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Vol. 22. Issue 6.
Pages 503-504 (November - December 2018)
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Vol. 22. Issue 6.
Pages 503-504 (November - December 2018)
Letter to the editor
Open Access
Clinical management of leprosy patients during the yellow fever outbreak in Brazil
Rachel Gimenes Albuquerquea, Jane Tomimorib, Lucile Maria Floeter-Winterc, Sergio Tufika, Monica Levy Andersena,
Corresponding author

Corresponding author.
a Universidade Federal de São Paulo, Departamento de Psicobiologia, São Paulo, SP, Brazil
b Universidade Federal de São Paulo, Departmento de Dermatologia, São Paulo, SP, Brazil
c Universidade de São Paulo, Instituto de Biociência, Departamento de Fisiologia, São Paulo, SP, Brazil
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Dear Editor:

A recent epidemiological update published by the Pan American Health Organization (PAHO) reported that between July 1, 2017 and March 13, 2018, 920 cases of yellow fever were registered in all Brazilian territory, including 300 deaths. In addition, 769 cases from this same period are still being investigated.1 Alarmingly, 375 cases and 136 deaths were registered in just four weeks, between February 20 to March 13, 2018.1 The national health authorities are very concerned due to the substantial increase in the number of cases, especially in large urban areas characterized by high human population density. Minas Gerais, Sao Paulo and Rio de Janeiro, states with the highest income in the country, presented most of the cases and deaths: 415 and 130; 376 and 120; 123 and 49, respectively.1 A massive campaign of immunization has been conducted, in which health authorities aim to immunize 8.8 million of individuals from 54 risk municipalities in Sao Paulo and 6.9 million of individuals from 15 risk municipalities in Rio de Janeiro.1 However, there is a list of precautions considering the risk of adverse events of the live attenuated viral strain vaccines, in which immunocompromised individuals, such as people receiving or having received immunomodulator/immunosuppressive treatment are usually excluded from yellow fever vaccionation.2 It is noteworthy to highlight that leprosy patients under treatment of reactional states are also part of this group, and usually neglected in the advisory campaigns.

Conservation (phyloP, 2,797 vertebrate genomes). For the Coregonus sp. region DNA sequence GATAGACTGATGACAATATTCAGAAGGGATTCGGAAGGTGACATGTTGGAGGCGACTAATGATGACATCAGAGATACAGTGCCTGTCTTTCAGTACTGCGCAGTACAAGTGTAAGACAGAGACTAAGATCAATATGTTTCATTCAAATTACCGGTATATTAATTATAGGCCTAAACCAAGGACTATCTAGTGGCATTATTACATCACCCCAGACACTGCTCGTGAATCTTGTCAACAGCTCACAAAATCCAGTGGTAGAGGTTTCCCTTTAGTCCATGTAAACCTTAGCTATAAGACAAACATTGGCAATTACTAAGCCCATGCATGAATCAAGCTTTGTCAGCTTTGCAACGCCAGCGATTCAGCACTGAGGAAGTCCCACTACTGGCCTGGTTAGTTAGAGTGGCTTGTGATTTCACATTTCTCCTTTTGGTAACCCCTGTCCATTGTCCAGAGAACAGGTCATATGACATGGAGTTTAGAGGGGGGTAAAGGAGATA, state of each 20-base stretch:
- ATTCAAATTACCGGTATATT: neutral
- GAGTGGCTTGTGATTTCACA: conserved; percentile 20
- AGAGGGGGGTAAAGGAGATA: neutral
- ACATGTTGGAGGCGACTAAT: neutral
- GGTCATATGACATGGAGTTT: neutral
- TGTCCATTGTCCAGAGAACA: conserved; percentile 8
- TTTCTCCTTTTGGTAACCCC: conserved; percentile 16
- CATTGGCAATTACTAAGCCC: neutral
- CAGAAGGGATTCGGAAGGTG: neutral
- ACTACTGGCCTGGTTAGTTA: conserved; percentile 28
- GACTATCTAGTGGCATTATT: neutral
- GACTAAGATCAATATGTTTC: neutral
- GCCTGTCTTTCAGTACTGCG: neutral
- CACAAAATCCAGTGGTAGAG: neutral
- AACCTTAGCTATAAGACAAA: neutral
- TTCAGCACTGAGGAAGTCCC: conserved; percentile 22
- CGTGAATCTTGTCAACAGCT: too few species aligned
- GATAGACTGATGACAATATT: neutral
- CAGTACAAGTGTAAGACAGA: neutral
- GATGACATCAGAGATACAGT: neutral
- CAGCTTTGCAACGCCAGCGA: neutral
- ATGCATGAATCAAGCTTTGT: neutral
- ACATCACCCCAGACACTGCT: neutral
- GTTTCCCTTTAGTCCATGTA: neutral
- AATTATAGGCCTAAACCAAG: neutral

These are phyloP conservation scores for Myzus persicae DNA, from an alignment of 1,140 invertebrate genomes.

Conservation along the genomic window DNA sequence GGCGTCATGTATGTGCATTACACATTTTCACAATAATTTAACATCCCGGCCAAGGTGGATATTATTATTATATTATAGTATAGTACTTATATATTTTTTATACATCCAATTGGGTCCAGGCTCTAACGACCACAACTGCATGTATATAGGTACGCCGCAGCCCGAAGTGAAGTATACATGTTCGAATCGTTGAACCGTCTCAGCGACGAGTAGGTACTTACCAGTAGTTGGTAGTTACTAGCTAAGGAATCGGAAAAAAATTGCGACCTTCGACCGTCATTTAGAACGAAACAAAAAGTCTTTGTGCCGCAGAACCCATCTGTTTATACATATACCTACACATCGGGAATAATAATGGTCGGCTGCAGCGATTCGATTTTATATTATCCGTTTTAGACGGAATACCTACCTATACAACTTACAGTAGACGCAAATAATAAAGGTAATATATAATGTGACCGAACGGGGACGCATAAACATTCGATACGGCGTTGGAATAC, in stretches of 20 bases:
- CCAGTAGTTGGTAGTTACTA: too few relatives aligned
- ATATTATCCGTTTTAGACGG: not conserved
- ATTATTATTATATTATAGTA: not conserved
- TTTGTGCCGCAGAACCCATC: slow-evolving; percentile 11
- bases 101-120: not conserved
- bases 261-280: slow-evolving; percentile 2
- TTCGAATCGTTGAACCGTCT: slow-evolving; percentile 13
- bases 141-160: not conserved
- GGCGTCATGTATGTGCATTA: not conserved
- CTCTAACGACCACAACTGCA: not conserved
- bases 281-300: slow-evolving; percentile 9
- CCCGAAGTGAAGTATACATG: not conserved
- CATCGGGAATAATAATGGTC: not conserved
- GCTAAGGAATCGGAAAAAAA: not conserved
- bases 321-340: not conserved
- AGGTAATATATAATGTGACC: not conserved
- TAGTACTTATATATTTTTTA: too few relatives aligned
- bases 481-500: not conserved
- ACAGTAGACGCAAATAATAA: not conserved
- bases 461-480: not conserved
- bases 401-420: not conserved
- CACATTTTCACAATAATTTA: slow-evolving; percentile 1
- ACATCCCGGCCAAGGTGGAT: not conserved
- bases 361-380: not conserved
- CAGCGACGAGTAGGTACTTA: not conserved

Brazil has one of the highest prevalence of leprosy in the world: 22,710 cases according to the last report from World Health Organization (WHO).2 In addition, in the year of 2016, 25,218 new cases were registered and among them, 18,224 were classified as multibacillary leprosy.2 It is estimated that around 25% of paucibacillary and 40% of multibacillary patients may develop reactions during the course of leprosy. Studies conducted in Brazil are in accordance with these data, in which most of the patients who develop reactional states were classified as multibacillary and developed reactions during treatment, interestingly, mostly in the first three months of multidrug therapy.3,4 Leprosy reactions can develop very rapidly leading to an aggressive inflammatory episode that must be identified as soon as possible to avoid neural damage and affect the overall health state of the individual. The treatment of these reactions consists in the use of immunomodulating agents, such as corticosteroids, up to 12 weeks or even more in some cases, and immunossupressants, the most used are tumor necrosis factor alpha (TNF-α) inhibitors, such as thalidomide.5 Unfortunately, there are no official epidemiological information about the number of individuals under reactional states, as well taking high doses of immunomodulating and immunossupressants in Brazil.